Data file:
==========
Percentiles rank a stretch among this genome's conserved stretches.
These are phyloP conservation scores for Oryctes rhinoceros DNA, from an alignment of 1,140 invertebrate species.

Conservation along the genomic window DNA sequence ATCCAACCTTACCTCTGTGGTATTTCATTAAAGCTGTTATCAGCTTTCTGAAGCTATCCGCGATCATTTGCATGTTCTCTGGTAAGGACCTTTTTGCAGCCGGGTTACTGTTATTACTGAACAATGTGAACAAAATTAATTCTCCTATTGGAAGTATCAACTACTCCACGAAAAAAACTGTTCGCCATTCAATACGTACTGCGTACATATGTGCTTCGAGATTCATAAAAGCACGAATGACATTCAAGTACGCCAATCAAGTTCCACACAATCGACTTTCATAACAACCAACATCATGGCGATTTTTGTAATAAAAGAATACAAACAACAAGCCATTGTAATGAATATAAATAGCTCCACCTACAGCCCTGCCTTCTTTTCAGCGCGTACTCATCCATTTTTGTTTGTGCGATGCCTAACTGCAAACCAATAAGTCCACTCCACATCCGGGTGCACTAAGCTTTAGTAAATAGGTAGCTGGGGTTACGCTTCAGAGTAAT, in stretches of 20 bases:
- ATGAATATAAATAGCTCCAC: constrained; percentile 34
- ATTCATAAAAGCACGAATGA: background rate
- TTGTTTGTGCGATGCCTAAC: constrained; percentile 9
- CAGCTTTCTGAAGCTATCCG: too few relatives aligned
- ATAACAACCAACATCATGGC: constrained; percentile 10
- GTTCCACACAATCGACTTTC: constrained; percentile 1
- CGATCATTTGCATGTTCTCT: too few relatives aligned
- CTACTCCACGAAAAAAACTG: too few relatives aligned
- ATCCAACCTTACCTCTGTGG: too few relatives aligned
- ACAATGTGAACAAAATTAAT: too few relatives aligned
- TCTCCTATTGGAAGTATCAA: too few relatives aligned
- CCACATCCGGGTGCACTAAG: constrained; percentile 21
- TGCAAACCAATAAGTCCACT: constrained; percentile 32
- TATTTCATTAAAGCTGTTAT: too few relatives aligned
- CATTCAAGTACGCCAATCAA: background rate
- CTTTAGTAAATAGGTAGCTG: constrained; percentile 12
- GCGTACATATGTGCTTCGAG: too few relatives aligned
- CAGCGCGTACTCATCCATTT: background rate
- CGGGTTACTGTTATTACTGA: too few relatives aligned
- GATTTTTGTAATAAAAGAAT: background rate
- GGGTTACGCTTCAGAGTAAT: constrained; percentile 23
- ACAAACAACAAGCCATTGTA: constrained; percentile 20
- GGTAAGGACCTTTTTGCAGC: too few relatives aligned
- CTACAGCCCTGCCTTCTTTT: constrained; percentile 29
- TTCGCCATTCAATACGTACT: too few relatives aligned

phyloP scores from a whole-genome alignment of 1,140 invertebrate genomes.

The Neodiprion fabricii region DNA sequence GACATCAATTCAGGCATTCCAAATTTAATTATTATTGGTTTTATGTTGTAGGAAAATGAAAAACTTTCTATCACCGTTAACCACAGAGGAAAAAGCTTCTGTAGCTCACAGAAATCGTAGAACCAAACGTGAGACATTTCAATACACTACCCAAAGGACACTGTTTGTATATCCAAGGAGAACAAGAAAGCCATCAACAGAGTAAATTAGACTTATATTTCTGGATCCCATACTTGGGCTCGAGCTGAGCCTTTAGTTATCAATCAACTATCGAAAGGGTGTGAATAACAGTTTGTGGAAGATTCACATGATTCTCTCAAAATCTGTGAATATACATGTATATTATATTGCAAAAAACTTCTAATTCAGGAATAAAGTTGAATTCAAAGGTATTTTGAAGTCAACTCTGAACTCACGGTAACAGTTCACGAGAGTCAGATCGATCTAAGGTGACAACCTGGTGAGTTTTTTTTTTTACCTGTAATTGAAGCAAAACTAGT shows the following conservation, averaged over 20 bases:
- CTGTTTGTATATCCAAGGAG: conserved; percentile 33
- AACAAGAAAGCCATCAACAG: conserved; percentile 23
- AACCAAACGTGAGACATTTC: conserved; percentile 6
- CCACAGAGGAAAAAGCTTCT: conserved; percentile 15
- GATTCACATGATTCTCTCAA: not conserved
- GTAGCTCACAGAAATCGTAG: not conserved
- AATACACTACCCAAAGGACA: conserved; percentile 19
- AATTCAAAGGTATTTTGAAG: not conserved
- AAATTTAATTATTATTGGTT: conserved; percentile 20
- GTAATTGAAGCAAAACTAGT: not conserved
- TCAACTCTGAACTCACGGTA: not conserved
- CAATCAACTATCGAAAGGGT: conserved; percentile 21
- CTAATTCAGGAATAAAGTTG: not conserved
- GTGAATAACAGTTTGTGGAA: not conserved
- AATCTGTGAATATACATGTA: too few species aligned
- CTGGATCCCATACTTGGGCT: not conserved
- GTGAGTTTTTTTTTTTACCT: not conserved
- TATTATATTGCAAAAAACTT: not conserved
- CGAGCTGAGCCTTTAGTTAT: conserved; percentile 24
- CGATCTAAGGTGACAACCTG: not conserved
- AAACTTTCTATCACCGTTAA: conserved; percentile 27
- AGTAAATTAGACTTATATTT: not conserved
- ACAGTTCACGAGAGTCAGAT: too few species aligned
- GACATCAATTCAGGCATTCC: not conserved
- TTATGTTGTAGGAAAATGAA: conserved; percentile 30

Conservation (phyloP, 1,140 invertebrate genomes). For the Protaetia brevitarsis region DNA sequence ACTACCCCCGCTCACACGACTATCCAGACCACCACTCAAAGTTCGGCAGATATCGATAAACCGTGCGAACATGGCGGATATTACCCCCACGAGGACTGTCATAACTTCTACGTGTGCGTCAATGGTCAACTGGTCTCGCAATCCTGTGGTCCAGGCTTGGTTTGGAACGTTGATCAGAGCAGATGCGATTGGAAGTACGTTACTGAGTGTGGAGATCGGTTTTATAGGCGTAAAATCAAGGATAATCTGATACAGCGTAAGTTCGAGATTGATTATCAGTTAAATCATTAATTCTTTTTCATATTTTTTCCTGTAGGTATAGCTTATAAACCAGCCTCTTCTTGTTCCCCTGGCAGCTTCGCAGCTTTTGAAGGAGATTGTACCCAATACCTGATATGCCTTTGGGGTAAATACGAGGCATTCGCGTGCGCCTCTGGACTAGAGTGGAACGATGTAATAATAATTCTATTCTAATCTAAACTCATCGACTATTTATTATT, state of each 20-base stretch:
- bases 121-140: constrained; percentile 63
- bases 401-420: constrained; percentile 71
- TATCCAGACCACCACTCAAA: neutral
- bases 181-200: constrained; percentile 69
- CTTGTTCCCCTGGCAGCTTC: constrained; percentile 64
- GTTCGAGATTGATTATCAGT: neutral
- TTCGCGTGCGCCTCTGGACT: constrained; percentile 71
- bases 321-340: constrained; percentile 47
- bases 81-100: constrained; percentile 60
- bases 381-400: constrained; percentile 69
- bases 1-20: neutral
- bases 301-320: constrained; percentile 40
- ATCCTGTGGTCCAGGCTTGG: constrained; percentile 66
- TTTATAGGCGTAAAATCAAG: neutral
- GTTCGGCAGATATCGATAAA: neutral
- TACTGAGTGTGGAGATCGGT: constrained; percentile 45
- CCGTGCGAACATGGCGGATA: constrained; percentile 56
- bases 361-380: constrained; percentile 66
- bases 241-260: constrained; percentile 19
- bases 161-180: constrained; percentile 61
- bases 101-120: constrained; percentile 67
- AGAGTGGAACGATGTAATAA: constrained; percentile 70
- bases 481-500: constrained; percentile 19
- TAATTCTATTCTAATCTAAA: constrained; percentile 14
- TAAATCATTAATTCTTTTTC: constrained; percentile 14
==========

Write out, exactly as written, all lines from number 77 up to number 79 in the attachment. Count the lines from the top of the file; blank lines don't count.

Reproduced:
- bases 101-120: constrained; percentile 67
- AGAGTGGAACGATGTAATAA: constrained; percentile 70
- bases 481-500: constrained; percentile 19